Finally, Huxley uses lack of emotion to emphasize lack of humanity in the society. As stated previously, Huxley developed a mature outlook on joy at a young age; he considered it brief, and always balanced out by unhappiness. An example of his perspective on joy appears in the Indian reservation. The natives are plagued by illness, death, and old age. In contrast, they are blessed with human joys denied to citizens of the world state: love, passion, family, friendship, etc. Civilized citizens are unable to feel these emotions because they are designed to feel nothing. They think of emotions as something dangerous: “’What with mothers and lovers… what with all the diseases and the endless isolating pain, what with the uncertainties and the poverty– they were forced to feel strongly. And feeling strongly… how could they be stable?’” (Huxley 41). John expresses his aversion to this mentality with a quote from Othello: “If after every tempest came such calms, may the winds blow till they have wakened death” (Huxley 238). John uses this quote to say that he would rather feel every human emotion, the positive with the negative, than feel nothing. He believes that “suffering is a part of the human experience. Without it, the citizens are somehow less-than-human” (“Brave New World”). During his sojourn at the lighthouse, where he flees to escape the society, John “purifies” himself by drinking mustard, vomiting, and whipping himself. He causes himself pain because he needs to feel something in order to regain his humanity. At the end of the novel, John gives in to the erotic temptations of the society he so despises. When he wakes up the next day, he commits suicide because living as a citizen of the world state is less humane than dying as a real human. The lack of emotion in Huxley’s civilized society speaks to the lack of humanity.

Huxley chose to satirize humanity for many reasons. Since this novel is a satire, the main goal of writing Brave New World was to incite change. In the late 1930’s, when Huxley moved to California, Europe had already entered into World War II. It was not until 1941 that the United States joined the war. Soon, influenced by a world-at-war mentality, people considered it an honor to die for their country, and the government started treating citizens as numbers and army sizes instead of human beings. Leaders like Stalin, Hitler, and Mussolini ascended to power and initiated mass genocides. Knowing Huxley’s past, this probably unsettled him (“Aldous Huxley”). He satirized a government in which the citizens are less than human to prevent real-world society from degenerating into a similar state. More important, however, was Huxley’s goal to teach his readers a lesson. He taught his readers that there is no love without loss, no joy without sorrow, no light without dark, and that one must endure the hardships of life in order to enjoy the blessings. Sadness is a defining characteristic of a human being: “In spite of their sadness– because of it, even; for their sadness was the symptom of their love for one another– the three young men were happy” (Huxley 242). Sadness is a symptom of joy. Loss is a symptom of love. But Huxley knew that it is worth it to feel both pain and happiness instead of nothing. Without these defining characteristics of humanity, all that remains is a stable, well-oiled machine, certainly not a group of human beings.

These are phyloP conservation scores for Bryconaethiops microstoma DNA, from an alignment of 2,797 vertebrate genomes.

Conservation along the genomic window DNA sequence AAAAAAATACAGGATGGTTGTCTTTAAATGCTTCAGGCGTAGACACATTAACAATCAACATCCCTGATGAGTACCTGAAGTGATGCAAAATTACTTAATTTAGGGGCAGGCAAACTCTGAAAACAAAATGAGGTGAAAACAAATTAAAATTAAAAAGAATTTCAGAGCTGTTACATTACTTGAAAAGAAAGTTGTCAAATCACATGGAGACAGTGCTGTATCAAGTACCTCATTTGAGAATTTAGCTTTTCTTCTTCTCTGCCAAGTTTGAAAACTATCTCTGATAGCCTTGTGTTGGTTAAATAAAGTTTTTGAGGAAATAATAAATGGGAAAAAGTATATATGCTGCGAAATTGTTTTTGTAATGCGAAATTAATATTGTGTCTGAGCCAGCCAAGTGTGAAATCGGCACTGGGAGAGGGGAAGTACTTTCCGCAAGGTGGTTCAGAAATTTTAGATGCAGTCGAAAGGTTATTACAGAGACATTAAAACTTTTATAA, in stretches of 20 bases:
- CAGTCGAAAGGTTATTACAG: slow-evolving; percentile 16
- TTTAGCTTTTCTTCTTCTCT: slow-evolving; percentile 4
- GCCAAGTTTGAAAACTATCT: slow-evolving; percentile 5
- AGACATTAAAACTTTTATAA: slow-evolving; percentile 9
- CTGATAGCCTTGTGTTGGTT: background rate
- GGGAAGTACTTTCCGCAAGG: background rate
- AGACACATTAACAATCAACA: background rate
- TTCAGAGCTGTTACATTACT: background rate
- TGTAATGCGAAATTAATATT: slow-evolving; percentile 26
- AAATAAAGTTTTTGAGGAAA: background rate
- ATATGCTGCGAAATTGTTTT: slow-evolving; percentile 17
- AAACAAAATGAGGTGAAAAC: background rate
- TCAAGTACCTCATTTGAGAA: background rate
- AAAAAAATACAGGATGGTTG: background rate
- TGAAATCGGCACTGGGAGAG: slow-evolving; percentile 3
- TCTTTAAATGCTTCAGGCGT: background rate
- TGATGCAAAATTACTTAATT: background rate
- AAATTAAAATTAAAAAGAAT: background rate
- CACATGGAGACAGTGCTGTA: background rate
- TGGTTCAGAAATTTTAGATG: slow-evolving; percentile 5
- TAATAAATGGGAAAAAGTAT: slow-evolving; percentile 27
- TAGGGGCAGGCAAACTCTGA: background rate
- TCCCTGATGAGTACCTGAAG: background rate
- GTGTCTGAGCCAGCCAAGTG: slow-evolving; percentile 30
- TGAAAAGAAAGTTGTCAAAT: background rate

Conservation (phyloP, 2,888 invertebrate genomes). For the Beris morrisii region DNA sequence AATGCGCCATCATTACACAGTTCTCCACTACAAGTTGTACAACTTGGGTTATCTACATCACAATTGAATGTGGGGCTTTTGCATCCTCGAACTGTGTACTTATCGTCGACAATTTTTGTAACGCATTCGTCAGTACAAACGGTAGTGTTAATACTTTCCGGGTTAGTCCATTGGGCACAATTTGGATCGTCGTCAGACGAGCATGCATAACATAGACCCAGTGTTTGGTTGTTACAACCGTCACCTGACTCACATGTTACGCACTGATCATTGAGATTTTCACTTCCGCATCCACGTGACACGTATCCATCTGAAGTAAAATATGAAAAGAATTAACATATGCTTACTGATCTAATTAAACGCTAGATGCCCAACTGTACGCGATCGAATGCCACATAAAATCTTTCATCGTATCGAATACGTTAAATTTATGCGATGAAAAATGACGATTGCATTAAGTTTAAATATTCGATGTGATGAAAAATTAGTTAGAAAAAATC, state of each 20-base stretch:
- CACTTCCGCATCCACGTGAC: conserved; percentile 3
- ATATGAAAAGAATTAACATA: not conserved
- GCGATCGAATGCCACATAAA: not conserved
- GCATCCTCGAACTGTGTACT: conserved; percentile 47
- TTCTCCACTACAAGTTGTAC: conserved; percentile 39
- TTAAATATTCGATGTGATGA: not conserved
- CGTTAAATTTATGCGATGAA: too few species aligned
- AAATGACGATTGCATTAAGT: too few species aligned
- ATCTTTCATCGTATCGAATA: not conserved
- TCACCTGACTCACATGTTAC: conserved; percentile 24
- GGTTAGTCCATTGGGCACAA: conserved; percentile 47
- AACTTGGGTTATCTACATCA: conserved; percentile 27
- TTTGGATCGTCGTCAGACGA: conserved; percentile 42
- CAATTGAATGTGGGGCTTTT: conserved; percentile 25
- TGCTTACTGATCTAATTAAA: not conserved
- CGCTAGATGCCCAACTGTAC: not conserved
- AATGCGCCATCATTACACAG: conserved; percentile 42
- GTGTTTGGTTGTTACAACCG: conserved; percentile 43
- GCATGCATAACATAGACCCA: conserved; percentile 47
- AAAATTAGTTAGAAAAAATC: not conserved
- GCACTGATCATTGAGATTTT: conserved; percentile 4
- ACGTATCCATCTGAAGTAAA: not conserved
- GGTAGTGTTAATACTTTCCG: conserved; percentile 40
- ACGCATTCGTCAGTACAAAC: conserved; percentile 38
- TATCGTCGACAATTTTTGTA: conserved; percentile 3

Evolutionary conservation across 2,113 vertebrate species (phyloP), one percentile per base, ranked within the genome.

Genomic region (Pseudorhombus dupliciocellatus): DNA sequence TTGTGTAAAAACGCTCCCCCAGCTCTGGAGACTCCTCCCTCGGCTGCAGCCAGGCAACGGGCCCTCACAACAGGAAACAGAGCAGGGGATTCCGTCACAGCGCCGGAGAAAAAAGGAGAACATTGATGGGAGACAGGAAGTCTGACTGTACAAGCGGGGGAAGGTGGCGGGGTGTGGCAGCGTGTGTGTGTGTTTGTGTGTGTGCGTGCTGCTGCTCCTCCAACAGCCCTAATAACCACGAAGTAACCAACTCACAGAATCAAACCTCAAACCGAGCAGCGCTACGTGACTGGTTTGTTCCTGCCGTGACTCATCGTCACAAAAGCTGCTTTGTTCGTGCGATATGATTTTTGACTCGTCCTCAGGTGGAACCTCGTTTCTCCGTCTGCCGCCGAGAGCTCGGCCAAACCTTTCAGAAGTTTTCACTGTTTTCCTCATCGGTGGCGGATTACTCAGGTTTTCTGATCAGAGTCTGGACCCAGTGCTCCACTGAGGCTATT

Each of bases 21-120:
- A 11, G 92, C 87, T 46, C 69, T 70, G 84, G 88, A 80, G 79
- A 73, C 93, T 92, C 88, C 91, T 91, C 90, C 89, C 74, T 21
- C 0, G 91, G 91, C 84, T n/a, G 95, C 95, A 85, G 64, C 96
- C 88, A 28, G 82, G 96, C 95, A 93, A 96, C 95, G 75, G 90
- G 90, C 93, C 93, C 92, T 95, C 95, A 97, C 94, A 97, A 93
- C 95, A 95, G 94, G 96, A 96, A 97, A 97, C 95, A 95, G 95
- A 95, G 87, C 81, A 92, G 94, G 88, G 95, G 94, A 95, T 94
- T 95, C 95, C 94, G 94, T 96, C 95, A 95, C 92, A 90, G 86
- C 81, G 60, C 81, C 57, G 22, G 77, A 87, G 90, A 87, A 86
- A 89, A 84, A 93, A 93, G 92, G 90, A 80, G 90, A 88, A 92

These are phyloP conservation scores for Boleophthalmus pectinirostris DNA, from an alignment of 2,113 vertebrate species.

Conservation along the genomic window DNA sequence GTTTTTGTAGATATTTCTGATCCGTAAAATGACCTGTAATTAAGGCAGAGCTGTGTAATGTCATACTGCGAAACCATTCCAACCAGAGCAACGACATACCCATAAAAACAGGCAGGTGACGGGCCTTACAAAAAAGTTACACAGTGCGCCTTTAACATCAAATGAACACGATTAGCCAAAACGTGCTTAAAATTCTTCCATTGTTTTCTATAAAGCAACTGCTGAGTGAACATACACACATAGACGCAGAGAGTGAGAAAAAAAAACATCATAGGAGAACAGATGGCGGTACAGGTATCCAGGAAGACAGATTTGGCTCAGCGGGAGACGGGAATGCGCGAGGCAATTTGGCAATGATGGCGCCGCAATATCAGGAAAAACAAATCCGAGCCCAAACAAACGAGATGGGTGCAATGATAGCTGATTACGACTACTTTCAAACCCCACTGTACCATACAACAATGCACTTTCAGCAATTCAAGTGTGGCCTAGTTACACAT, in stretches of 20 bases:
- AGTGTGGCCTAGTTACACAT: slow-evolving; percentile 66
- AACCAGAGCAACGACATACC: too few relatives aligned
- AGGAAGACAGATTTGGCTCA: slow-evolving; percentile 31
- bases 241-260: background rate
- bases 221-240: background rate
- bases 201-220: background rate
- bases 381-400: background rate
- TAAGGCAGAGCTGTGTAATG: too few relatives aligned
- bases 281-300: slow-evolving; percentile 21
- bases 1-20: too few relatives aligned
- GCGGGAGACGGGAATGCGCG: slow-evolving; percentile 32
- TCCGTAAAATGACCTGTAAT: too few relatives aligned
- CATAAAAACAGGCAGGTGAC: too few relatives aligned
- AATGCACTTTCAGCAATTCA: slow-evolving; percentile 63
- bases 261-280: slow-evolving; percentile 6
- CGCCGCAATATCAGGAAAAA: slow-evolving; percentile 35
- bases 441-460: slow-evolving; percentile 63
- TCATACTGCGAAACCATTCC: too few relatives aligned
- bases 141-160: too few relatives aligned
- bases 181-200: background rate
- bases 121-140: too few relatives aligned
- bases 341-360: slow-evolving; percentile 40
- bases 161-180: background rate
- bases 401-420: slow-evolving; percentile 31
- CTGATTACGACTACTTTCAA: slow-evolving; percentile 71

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Humanity in Brave New World. (2021, Sep 21). Retrieved from